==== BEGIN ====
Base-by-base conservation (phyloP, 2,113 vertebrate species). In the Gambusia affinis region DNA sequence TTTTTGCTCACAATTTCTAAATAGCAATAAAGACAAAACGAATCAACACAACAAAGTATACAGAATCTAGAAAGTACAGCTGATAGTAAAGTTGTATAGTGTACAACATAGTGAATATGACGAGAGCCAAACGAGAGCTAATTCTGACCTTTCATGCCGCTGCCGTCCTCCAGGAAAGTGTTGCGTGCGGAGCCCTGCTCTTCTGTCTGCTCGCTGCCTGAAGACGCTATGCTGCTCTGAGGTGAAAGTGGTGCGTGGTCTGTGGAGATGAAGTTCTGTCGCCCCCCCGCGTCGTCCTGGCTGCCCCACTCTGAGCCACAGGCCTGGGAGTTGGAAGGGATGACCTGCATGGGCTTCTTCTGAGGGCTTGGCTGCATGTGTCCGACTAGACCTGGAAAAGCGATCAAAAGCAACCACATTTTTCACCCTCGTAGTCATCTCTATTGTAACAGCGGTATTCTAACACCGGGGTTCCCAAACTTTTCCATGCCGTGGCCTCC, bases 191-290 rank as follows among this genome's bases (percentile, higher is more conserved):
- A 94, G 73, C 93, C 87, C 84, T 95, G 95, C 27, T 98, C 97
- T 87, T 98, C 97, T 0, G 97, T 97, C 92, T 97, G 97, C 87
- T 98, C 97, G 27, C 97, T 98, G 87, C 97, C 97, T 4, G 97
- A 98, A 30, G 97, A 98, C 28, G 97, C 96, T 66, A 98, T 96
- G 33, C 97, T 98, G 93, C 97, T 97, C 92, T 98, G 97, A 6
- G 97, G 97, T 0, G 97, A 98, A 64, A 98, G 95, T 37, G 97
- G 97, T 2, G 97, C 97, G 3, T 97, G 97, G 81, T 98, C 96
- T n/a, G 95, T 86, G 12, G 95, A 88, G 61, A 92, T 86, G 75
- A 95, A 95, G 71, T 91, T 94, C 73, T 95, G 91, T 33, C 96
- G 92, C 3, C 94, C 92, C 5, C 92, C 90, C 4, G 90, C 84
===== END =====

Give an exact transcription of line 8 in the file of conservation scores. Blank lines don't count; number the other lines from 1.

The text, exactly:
- G 97, T 2, G 97, C 97, G 3, T 97, G 97, G 81, T 98, C 96